A Hong Kong-listed company could serve that purpose. If you don’t do any promotion in the market and attract eyeballs from investors, you can make it very quiet. I was able to find a shell company. Previously they were in the chicken industry, supporting KFC or something, but they were almost out of business. They were still listed, but that was all. We leveraged that company to acquire Digital Extremes step by step, by issuing bonds or new shares, whatever. It’s very complicated. That took almost a year. We signed the deal in 2014 and partially finished it by 2015. It was 100 percent finished in 2016.
During those two years Perfect World was doing the privatization and relisting A shares on the Chinese domestic financial market. We were also talking to Splash Damage. We kept finding more good targets to acquire, but still by using the Hong Kong-listed company. Back then the company had a different name, but after the acquisition of Digital Extremes we changed the name to Leyou. It’s an independent Hong Kong-listed company. We’ve been able to get rid of everything related to chicken. It’s just a game company now, holding Digital Extremes and Splash Damage.
Last year, when Perfect World was trying to acquire the whole listed company back, there were some difficulties. It didn’t happen. Now there’s a new owner of the Leyou group. They did a general offer to take over the whole shell company from the previous shell owner. It’s now owned as an independent company, and they hired me as a CEO, because I’m the guy who made the deals happen. I’d already left Perfect World to work for Qihoo 360. They hired me away from Qihoo 360 to join Leyou as CEO.
That’s the whole story, over three years. We’re an independent company holding two triple-A game studios in the west. The strategy is very clear. From the beginning, it was about trying to help western triple-A studios do online multiplayer games for the worldwide market. Not only for the Chinese market, but built from scratch for the worldwide market, especially targeting PC and console. We see the biggest opportunity on console.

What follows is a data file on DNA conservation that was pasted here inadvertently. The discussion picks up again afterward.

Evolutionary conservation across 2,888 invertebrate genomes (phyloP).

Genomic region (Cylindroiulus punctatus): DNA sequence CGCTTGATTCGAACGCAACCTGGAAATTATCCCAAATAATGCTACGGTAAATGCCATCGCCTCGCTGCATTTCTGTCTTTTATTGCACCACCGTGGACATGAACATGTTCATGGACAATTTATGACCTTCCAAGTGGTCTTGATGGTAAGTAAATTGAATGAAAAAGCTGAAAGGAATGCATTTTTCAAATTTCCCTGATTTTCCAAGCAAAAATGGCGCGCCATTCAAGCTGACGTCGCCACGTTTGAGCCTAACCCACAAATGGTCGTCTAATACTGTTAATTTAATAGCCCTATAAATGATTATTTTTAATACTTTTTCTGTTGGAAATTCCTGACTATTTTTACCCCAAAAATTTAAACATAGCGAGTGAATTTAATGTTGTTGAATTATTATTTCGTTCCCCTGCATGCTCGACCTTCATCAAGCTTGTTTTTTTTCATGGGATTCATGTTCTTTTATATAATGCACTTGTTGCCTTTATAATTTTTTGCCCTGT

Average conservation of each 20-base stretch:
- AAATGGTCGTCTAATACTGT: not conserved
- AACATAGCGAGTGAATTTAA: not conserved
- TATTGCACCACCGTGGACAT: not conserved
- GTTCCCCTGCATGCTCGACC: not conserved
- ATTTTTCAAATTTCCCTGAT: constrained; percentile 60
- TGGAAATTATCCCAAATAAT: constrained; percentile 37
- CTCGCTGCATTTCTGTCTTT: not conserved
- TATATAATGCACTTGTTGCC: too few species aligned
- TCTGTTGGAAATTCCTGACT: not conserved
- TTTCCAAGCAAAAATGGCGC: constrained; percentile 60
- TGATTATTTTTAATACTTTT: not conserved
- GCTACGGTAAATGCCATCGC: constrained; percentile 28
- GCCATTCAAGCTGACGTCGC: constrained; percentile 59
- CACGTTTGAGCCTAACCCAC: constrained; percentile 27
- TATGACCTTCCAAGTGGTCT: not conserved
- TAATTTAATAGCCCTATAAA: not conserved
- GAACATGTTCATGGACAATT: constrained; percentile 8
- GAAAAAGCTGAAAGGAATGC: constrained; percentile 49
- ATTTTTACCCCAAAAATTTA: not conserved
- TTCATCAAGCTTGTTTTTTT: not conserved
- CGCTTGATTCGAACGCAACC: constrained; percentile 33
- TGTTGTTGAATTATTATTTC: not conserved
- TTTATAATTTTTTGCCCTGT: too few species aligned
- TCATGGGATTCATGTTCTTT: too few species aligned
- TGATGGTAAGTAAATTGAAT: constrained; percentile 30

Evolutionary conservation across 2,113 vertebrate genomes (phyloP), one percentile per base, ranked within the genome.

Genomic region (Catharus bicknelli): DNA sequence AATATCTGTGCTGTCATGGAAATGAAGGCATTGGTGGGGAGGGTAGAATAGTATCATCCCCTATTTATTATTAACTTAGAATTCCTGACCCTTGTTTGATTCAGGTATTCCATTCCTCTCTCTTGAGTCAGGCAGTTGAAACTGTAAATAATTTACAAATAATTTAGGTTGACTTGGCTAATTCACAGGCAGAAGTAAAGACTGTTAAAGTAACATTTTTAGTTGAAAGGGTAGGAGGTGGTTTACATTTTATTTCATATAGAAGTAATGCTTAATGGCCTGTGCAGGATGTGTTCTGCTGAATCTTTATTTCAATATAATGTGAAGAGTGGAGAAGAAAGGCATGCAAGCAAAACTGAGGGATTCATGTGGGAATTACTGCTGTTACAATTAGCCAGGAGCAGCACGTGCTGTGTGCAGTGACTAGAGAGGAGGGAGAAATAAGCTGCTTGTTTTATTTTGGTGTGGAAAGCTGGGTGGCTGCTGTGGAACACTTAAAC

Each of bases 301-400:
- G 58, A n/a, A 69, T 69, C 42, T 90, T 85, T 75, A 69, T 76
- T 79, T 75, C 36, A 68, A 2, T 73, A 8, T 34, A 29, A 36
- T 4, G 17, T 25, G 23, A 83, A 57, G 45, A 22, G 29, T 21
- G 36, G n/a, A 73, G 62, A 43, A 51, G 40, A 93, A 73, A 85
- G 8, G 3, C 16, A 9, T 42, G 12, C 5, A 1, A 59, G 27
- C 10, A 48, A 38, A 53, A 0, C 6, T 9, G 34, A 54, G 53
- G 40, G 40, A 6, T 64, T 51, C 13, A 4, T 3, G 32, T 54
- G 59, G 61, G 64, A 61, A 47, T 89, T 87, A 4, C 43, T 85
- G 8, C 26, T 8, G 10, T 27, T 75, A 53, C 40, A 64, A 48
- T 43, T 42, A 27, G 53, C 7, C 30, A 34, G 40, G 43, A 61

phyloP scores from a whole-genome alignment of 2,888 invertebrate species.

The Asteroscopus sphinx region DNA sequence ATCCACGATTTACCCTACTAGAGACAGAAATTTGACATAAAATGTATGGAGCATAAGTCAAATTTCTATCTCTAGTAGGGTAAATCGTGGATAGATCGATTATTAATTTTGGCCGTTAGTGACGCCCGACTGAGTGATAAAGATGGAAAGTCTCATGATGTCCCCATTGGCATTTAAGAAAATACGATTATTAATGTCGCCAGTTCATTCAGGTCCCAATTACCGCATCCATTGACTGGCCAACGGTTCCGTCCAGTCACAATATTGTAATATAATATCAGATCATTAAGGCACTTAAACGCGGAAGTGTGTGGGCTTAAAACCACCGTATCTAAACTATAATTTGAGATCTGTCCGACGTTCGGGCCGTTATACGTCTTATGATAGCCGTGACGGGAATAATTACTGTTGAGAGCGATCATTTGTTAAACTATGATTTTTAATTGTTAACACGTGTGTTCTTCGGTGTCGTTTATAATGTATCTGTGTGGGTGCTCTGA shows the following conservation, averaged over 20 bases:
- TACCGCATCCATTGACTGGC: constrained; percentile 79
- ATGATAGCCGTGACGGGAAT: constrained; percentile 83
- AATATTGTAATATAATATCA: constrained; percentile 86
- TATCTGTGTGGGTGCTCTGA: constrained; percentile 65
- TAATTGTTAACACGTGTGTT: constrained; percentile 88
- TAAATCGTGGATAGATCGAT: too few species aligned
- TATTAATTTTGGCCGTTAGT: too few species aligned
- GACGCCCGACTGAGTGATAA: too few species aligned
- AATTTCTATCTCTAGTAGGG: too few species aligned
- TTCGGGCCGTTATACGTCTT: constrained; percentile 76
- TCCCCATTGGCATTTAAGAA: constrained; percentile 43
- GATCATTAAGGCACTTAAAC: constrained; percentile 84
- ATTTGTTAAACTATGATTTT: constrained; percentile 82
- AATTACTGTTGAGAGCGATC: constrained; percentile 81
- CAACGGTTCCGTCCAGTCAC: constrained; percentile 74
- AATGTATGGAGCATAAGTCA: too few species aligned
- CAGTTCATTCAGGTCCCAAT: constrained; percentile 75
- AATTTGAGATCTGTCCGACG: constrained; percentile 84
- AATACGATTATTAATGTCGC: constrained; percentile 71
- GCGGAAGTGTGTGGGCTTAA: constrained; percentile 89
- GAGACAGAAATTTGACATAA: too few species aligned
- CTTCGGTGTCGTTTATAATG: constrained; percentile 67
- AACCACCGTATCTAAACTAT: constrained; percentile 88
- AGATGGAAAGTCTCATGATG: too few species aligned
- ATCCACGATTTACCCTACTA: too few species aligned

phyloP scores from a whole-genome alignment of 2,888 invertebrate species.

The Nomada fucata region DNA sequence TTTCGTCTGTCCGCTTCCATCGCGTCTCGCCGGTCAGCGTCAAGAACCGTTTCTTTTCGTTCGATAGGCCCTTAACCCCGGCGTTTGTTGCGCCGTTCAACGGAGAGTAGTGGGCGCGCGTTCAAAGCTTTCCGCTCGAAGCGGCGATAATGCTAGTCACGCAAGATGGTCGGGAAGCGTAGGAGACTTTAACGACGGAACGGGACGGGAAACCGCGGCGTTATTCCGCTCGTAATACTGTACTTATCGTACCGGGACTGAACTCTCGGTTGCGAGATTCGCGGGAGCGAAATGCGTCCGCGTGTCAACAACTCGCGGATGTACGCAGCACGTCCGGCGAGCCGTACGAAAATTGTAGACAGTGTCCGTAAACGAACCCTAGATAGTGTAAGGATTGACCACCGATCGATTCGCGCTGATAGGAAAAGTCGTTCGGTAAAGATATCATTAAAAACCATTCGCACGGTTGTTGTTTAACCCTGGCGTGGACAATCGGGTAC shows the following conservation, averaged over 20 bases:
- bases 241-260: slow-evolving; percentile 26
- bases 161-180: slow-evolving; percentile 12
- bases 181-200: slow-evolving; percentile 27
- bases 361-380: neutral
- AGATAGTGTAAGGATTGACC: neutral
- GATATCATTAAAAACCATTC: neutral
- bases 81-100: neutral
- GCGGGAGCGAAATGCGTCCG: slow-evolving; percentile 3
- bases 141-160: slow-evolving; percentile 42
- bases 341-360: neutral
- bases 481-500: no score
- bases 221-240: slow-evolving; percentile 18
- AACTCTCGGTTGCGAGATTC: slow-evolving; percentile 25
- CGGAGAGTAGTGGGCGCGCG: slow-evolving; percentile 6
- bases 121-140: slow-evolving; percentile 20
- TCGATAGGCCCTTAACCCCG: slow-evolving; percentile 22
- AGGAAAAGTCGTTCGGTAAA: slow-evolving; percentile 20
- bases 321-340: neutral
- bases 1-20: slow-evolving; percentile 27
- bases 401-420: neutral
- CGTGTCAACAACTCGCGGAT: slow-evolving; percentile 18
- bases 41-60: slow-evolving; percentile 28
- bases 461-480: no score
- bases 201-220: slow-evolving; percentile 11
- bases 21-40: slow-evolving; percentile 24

In PC and mobile, 60-70 percent of the revenue, the majority of revenue, comes from item trading, free-to-play, continuous live operations, the game as a service model, as opposed to the premium model, paying per download. But on console, still, almost 100 percent of the revenue comes from premium. A bigger and bigger percentage is coming from online, but it’s still premium. You pay before you play. But we’ve seen more and more games on console, even premium games, building a longer life cycle by putting more efforts into live services after sales. Premium games on console are selling more content, more items, and greatly lengthening their lifespans. People are becoming more engaged with one game because they love it, and they want to keep playing together in multiplayer modes for a longer time. That’s changing the premium world as well.
Still, most developers in the west, especially triple-A developers, are scared of doing a game that starts from scratch as free-to-play. There are different reasons. They’re investing huge development costs in games, hundreds of people working for many years. They’re doing very high-quality games. It seems reasonable to charge up front. It’s an easy way to generate money. They still don’t know how to design a game, too, for a long life cycle, how to make players happy in that context. People hate the pay-to-win model, and that’s mostly come from western developers, or a few Asian developers who don’t know how to design a game in the right way for a western audience.